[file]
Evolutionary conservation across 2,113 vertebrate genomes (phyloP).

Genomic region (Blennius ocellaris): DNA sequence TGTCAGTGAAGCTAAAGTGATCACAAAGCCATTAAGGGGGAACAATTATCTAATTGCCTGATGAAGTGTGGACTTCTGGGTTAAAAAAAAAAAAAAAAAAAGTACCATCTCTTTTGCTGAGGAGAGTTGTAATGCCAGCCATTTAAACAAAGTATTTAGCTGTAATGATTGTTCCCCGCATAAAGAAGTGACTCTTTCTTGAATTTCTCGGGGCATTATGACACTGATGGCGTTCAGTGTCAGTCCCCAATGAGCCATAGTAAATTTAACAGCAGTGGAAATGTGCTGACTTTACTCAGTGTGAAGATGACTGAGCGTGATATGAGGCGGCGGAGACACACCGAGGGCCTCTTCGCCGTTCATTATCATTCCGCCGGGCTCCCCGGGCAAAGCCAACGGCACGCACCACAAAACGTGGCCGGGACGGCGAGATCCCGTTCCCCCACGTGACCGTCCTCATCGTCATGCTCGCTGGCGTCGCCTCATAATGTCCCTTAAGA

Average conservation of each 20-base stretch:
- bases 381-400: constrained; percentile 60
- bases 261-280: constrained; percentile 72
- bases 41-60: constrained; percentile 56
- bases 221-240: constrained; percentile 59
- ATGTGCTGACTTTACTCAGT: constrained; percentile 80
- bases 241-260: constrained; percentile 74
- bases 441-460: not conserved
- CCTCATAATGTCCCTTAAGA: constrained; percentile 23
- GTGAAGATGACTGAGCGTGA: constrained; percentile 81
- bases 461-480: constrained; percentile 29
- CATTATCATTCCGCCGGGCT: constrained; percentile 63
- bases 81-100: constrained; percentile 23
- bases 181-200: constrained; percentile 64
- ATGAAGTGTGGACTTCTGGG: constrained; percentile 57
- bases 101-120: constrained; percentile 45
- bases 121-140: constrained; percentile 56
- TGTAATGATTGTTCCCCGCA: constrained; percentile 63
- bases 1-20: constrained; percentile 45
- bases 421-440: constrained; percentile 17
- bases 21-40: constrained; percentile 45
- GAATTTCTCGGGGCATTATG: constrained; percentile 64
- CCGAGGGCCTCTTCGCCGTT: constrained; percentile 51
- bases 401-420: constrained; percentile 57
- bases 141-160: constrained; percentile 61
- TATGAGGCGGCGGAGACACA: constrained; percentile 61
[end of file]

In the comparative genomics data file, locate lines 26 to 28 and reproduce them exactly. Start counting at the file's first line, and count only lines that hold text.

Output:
- bases 401-420: constrained; percentile 57
- bases 141-160: constrained; percentile 61
- TATGAGGCGGCGGAGACACA: constrained; percentile 61